PINE POINT, Minn. — One by one, the kids stepped onto the yellow school bus that appeared outside their houses on a muggy June morning, horn honking.

Most were groggy, quiet, uncertain. But there were doughnuts, colored pencils, Capri Suns.

"Hi, sunshine! C'mon in!" driver Neegonee Brunner greeted one girl. "Hello, beautiful!" she told the next. "Welcome, J.J.!"

When the little bus was full, Brunner turned back to Lisa Dove, director of the Northern Light Opera Kids camp. "So this is your crew, Lisa."

"Woo-hoo!" Dove exclaimed. "We're going to make something amazing!"

Weeks later, many of these kids will have twice performed the musical they created together during the four-week day camp, complete with original songs and a blinking, beeping time machine. But on this first day, they responded to Dove with silence and a few half-smiles.

Dove grinned wide enough for all of them.

Each summer, she and Brunner gather a group of children — half from the northern Minnesota city of Park Rapids, half from the Pine Point township on the White Earth Reservation — to put on a play.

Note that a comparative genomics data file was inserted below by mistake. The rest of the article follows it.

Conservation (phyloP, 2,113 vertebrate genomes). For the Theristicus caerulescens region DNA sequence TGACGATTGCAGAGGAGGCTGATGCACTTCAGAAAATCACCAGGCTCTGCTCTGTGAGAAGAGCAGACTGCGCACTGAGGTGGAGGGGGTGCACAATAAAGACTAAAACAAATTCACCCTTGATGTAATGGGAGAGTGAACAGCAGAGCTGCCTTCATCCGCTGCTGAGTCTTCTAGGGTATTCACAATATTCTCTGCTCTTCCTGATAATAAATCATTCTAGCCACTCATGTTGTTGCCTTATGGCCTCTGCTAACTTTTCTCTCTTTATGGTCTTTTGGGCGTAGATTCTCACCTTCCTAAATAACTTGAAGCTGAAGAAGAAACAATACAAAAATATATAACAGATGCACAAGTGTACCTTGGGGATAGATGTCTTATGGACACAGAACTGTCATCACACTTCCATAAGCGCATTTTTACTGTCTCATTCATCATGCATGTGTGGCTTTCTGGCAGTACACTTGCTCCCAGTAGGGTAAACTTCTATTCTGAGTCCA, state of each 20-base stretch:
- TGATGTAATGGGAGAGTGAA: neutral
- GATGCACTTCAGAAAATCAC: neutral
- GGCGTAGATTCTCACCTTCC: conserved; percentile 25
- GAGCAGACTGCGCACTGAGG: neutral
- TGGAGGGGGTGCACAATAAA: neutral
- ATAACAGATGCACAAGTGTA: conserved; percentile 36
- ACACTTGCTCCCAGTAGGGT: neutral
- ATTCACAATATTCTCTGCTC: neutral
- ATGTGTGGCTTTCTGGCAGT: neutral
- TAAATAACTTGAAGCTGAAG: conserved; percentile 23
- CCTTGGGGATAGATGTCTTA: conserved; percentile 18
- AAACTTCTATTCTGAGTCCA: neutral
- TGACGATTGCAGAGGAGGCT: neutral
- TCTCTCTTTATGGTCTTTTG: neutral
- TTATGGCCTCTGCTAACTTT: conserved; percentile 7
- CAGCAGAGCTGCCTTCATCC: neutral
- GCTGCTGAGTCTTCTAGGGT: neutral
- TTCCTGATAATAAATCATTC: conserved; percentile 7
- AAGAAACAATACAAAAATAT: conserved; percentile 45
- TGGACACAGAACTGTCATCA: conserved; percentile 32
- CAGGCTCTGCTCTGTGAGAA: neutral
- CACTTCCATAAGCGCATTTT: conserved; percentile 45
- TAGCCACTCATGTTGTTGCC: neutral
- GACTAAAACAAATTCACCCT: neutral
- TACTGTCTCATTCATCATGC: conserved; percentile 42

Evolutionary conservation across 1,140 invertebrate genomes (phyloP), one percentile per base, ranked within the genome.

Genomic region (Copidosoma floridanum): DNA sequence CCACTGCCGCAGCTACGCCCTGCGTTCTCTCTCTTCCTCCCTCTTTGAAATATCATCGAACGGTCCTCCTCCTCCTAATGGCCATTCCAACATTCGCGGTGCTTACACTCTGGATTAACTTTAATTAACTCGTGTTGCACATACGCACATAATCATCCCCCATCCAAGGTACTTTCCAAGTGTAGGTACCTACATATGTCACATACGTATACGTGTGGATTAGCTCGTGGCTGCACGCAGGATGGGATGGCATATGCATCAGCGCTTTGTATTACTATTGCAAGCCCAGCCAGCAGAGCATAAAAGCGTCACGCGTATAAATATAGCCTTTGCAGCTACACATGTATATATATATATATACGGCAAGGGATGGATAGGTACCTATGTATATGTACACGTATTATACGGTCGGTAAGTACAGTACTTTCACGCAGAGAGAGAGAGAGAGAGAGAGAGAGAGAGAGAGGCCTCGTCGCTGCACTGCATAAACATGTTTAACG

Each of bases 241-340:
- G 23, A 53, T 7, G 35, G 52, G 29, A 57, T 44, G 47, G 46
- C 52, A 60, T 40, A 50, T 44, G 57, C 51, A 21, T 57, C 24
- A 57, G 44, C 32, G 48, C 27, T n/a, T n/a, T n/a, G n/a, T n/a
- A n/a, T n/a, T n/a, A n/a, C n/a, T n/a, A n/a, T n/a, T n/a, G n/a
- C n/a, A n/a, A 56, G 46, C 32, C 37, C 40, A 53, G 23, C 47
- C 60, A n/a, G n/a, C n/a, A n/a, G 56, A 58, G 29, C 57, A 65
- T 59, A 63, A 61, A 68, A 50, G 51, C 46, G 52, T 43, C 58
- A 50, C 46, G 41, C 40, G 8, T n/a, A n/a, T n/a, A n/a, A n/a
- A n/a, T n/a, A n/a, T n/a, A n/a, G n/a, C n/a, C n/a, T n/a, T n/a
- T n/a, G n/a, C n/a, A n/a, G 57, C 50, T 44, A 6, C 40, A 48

Together, the kids write the script, build the set and devise the costumes. Then they stage the play both at Pine Point and in downtown Park Rapids.

"It starts with a blank sheet of paper," Dove said, "and ends with a performance."

They're kids who, despite the proximity of their communities, might not have met before. Pine Point is just 20 miles from Park Rapids, and many will attend the same high school. But they're separated by culture and sometimes misunderstanding, said elder Mike Swan, who helped bring the camp to his community.

Camp exposes the youth to theater and makes them more comfortable in front of a crowd.

"They see these changes in the kids," Swan said of their families. "To be onstage like that — it helps bring them out a bit more."

A pun turned nonprofit

The camp grew out of an unlikely theater company.